“Yeah I think once the offseason comes and everybody settles down, and I’m comfortable, and I know the position I’ll be in,” LaVine said to NBCSportsChicago.com.

“I think we’ll start having those conversations because we want to get the franchise back to where it was, on that high plateau. That’s what it’s supposed to be.”

“I’m trying to solidify myself in the league to a certain degree. Once you start reaching those points you can talk to anybody to get to where you want to get to.”

LaVine attended several events over the weekend and shared the same space as several All-Stars in non-media settings. It’s easy to see why he would think he could have that affect with his peers.

Being careful about the rules on tampering, he said about a potential sit-down with Davis, “I would bring some Harold’s chicken to the meeting and we’ll be all good.”

Lauri Markkanen nearly 'Finnishes' in Skills Challenge against former Bull Spencer Dinwiddie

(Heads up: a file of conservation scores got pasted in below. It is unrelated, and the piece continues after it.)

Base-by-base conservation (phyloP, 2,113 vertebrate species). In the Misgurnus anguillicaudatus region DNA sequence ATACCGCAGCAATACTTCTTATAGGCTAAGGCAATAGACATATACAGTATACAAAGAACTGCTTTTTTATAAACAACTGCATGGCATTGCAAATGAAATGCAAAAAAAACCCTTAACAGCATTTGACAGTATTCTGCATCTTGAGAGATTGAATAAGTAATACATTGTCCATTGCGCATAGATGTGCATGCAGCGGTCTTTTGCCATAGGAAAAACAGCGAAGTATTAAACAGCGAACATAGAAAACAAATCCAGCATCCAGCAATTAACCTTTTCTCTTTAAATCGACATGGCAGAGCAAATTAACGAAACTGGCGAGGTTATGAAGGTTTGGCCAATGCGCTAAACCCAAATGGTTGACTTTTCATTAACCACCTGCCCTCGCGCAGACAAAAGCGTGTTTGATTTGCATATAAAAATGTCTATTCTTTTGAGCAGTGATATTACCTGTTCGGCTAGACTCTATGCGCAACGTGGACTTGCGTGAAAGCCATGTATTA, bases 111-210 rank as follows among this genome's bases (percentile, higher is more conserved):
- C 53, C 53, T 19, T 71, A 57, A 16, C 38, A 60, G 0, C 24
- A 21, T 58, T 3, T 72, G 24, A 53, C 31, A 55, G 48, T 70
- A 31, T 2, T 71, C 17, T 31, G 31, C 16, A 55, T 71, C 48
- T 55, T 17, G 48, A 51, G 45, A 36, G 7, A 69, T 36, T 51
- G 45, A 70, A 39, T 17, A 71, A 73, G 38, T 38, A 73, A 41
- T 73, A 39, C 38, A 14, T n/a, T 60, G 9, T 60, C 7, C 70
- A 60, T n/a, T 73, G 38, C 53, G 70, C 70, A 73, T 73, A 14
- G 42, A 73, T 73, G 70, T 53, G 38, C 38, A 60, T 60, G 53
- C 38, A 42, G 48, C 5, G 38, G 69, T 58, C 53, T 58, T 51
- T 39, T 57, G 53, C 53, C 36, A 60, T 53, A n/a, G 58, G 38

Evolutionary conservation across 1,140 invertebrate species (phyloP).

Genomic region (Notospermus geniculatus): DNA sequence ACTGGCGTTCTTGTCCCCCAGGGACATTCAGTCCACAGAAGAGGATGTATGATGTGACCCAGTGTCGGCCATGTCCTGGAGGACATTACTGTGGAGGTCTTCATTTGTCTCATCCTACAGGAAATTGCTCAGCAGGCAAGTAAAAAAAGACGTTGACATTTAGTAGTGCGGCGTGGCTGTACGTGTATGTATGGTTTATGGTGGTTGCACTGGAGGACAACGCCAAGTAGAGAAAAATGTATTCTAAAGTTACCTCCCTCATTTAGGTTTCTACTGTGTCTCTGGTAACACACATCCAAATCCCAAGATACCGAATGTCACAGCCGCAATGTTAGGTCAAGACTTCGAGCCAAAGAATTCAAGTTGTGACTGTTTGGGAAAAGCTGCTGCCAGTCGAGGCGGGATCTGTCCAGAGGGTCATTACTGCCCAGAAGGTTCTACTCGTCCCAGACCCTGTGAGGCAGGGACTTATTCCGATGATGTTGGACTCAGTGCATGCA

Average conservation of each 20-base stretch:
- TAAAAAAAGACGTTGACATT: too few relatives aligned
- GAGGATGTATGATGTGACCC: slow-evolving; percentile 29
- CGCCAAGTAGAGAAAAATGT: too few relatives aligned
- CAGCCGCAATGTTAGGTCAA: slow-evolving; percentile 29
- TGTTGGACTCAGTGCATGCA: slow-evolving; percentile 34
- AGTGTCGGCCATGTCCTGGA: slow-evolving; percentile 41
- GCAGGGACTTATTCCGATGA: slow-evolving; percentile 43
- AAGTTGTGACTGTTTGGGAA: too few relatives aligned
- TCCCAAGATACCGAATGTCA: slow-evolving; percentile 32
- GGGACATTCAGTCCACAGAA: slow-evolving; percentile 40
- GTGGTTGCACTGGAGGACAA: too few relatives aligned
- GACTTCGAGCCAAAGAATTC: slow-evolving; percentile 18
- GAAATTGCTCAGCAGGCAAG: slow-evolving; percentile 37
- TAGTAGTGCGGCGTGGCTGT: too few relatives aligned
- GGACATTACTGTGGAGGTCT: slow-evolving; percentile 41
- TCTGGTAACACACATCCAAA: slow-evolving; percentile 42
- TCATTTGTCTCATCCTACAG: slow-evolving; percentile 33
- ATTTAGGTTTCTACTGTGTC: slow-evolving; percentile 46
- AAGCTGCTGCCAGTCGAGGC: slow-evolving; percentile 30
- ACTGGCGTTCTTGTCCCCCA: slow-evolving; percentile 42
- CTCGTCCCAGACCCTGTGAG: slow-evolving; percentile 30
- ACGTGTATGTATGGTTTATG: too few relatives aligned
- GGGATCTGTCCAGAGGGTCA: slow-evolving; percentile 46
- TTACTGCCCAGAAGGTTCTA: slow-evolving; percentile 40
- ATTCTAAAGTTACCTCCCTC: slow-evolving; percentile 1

Lauri Markkanen nearly 'Finnishes' in Skills Challenge against former Bull Spencer Dinwiddie

Los Angeles—Lauri Markkanen called himself “The Finnisher” when asked what the movie of his life would be called.

Apparently, that moniker didn’t apply to the All-Star Skills challenge as he took down the best big men but couldn’t close against a former Bull, Spencer Dinwiddie, in the final.

The contest highlights players’ ability to dribble around cones shaped like NBA logos, throwing a chest pass into a net while having to complete a layup and then 3-pointer before their opponent does.

Markkanen took down Detroit’s Andre Drummond and Philadelphia’s Joel Embiid before facing off with Dinwiddie. He held a pose after hitting a triple to beat the uber confident Embiid, in what will likely be used as a memorable gif following the weekend.